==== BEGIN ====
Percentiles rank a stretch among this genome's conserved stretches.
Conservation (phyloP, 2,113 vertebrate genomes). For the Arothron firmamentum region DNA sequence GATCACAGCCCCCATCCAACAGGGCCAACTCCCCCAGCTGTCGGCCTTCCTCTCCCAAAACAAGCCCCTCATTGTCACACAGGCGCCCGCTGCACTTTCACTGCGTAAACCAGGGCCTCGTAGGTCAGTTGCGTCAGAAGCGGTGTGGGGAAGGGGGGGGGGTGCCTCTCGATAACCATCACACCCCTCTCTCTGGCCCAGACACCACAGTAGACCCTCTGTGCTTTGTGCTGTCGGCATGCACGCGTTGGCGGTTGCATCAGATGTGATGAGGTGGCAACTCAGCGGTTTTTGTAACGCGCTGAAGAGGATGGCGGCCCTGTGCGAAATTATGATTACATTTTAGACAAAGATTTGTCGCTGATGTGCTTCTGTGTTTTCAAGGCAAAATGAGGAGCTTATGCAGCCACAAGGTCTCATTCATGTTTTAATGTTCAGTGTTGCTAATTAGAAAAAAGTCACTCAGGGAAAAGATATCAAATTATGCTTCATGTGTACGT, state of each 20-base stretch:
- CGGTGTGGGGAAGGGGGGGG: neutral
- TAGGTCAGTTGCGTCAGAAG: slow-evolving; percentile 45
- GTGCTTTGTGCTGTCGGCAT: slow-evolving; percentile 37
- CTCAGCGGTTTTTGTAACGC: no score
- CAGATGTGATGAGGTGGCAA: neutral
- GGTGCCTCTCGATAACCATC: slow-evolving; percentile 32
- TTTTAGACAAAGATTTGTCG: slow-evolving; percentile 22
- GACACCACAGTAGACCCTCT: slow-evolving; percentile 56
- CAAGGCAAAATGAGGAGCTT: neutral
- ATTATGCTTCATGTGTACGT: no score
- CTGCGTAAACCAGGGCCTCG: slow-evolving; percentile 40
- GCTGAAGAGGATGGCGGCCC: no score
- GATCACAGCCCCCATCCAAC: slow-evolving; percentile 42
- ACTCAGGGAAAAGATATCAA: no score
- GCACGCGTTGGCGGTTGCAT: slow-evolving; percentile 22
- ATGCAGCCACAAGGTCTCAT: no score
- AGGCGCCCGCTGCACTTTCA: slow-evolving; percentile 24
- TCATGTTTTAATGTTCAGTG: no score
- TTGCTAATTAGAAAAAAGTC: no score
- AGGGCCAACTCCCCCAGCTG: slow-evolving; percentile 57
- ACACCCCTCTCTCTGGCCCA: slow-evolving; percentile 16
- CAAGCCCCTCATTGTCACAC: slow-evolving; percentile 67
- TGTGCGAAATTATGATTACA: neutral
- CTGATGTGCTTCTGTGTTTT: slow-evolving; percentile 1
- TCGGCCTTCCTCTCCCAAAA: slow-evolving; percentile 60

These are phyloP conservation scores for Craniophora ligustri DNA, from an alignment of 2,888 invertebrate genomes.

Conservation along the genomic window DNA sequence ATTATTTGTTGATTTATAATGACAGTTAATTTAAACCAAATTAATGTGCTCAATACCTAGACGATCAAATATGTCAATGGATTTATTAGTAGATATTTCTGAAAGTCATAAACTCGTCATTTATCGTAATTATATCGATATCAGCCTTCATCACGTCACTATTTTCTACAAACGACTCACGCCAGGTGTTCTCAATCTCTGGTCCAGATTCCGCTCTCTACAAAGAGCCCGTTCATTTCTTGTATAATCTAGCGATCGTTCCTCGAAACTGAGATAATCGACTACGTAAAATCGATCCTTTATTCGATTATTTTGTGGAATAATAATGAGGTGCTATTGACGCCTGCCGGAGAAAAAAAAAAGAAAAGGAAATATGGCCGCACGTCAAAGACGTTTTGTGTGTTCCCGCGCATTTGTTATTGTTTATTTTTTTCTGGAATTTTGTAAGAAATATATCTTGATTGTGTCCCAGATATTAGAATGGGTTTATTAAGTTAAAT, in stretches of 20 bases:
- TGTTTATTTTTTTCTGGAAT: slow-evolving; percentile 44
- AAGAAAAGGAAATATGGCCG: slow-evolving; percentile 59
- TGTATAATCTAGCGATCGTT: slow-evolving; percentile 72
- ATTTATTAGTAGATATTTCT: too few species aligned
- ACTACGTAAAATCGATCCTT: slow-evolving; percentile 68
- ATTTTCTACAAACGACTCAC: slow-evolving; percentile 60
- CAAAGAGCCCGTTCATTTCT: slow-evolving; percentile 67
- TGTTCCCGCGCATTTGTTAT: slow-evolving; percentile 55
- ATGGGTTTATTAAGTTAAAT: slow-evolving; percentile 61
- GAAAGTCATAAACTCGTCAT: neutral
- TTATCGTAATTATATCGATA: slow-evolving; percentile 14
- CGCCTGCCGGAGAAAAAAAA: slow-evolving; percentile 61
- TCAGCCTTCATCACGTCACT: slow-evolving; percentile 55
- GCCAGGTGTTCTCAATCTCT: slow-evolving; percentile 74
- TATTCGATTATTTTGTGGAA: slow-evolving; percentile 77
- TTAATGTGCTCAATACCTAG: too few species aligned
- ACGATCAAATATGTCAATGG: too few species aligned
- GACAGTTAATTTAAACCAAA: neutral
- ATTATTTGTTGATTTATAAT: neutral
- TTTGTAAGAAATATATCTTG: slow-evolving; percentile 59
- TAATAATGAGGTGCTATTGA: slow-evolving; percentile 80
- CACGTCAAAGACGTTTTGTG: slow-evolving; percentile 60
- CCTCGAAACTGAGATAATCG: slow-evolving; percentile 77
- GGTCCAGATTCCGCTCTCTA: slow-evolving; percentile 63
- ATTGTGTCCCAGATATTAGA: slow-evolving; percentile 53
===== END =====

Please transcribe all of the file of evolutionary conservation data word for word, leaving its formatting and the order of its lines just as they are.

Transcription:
Percentiles rank a stretch among this genome's conserved stretches.
Conservation (phyloP, 2,113 vertebrate genomes). For the Arothron firmamentum region DNA sequence GATCACAGCCCCCATCCAACAGGGCCAACTCCCCCAGCTGTCGGCCTTCCTCTCCCAAAACAAGCCCCTCATTGTCACACAGGCGCCCGCTGCACTTTCACTGCGTAAACCAGGGCCTCGTAGGTCAGTTGCGTCAGAAGCGGTGTGGGGAAGGGGGGGGGGTGCCTCTCGATAACCATCACACCCCTCTCTCTGGCCCAGACACCACAGTAGACCCTCTGTGCTTTGTGCTGTCGGCATGCACGCGTTGGCGGTTGCATCAGATGTGATGAGGTGGCAACTCAGCGGTTTTTGTAACGCGCTGAAGAGGATGGCGGCCCTGTGCGAAATTATGATTACATTTTAGACAAAGATTTGTCGCTGATGTGCTTCTGTGTTTTCAAGGCAAAATGAGGAGCTTATGCAGCCACAAGGTCTCATTCATGTTTTAATGTTCAGTGTTGCTAATTAGAAAAAAGTCACTCAGGGAAAAGATATCAAATTATGCTTCATGTGTACGT, state of each 20-base stretch:
- CGGTGTGGGGAAGGGGGGGG: neutral
- TAGGTCAGTTGCGTCAGAAG: slow-evolving; percentile 45
- GTGCTTTGTGCTGTCGGCAT: slow-evolving; percentile 37
- CTCAGCGGTTTTTGTAACGC: no score
- CAGATGTGATGAGGTGGCAA: neutral
- GGTGCCTCTCGATAACCATC: slow-evolving; percentile 32
- TTTTAGACAAAGATTTGTCG: slow-evolving; percentile 22
- GACACCACAGTAGACCCTCT: slow-evolving; percentile 56
- CAAGGCAAAATGAGGAGCTT: neutral
- ATTATGCTTCATGTGTACGT: no score
- CTGCGTAAACCAGGGCCTCG: slow-evolving; percentile 40
- GCTGAAGAGGATGGCGGCCC: no score
- GATCACAGCCCCCATCCAAC: slow-evolving; percentile 42
- ACTCAGGGAAAAGATATCAA: no score
- GCACGCGTTGGCGGTTGCAT: slow-evolving; percentile 22
- ATGCAGCCACAAGGTCTCAT: no score
- AGGCGCCCGCTGCACTTTCA: slow-evolving; percentile 24
- TCATGTTTTAATGTTCAGTG: no score
- TTGCTAATTAGAAAAAAGTC: no score
- AGGGCCAACTCCCCCAGCTG: slow-evolving; percentile 57
- ACACCCCTCTCTCTGGCCCA: slow-evolving; percentile 16
- CAAGCCCCTCATTGTCACAC: slow-evolving; percentile 67
- TGTGCGAAATTATGATTACA: neutral
- CTGATGTGCTTCTGTGTTTT: slow-evolving; percentile 1
- TCGGCCTTCCTCTCCCAAAA: slow-evolving; percentile 60

These are phyloP conservation scores for Craniophora ligustri DNA, from an alignment of 2,888 invertebrate genomes.

Conservation along the genomic window DNA sequence ATTATTTGTTGATTTATAATGACAGTTAATTTAAACCAAATTAATGTGCTCAATACCTAGACGATCAAATATGTCAATGGATTTATTAGTAGATATTTCTGAAAGTCATAAACTCGTCATTTATCGTAATTATATCGATATCAGCCTTCATCACGTCACTATTTTCTACAAACGACTCACGCCAGGTGTTCTCAATCTCTGGTCCAGATTCCGCTCTCTACAAAGAGCCCGTTCATTTCTTGTATAATCTAGCGATCGTTCCTCGAAACTGAGATAATCGACTACGTAAAATCGATCCTTTATTCGATTATTTTGTGGAATAATAATGAGGTGCTATTGACGCCTGCCGGAGAAAAAAAAAAGAAAAGGAAATATGGCCGCACGTCAAAGACGTTTTGTGTGTTCCCGCGCATTTGTTATTGTTTATTTTTTTCTGGAATTTTGTAAGAAATATATCTTGATTGTGTCCCAGATATTAGAATGGGTTTATTAAGTTAAAT, in stretches of 20 bases:
- TGTTTATTTTTTTCTGGAAT: slow-evolving; percentile 44
- AAGAAAAGGAAATATGGCCG: slow-evolving; percentile 59
- TGTATAATCTAGCGATCGTT: slow-evolving; percentile 72
- ATTTATTAGTAGATATTTCT: too few species aligned
- ACTACGTAAAATCGATCCTT: slow-evolving; percentile 68
- ATTTTCTACAAACGACTCAC: slow-evolving; percentile 60
- CAAAGAGCCCGTTCATTTCT: slow-evolving; percentile 67
- TGTTCCCGCGCATTTGTTAT: slow-evolving; percentile 55
- ATGGGTTTATTAAGTTAAAT: slow-evolving; percentile 61
- GAAAGTCATAAACTCGTCAT: neutral
- TTATCGTAATTATATCGATA: slow-evolving; percentile 14
- CGCCTGCCGGAGAAAAAAAA: slow-evolving; percentile 61
- TCAGCCTTCATCACGTCACT: slow-evolving; percentile 55
- GCCAGGTGTTCTCAATCTCT: slow-evolving; percentile 74
- TATTCGATTATTTTGTGGAA: slow-evolving; percentile 77
- TTAATGTGCTCAATACCTAG: too few species aligned
- ACGATCAAATATGTCAATGG: too few species aligned
- GACAGTTAATTTAAACCAAA: neutral
- ATTATTTGTTGATTTATAAT: neutral
- TTTGTAAGAAATATATCTTG: slow-evolving; percentile 59
- TAATAATGAGGTGCTATTGA: slow-evolving; percentile 80
- CACGTCAAAGACGTTTTGTG: slow-evolving; percentile 60
- CCTCGAAACTGAGATAATCG: slow-evolving; percentile 77
- GGTCCAGATTCCGCTCTCTA: slow-evolving; percentile 63
- ATTGTGTCCCAGATATTAGA: slow-evolving; percentile 53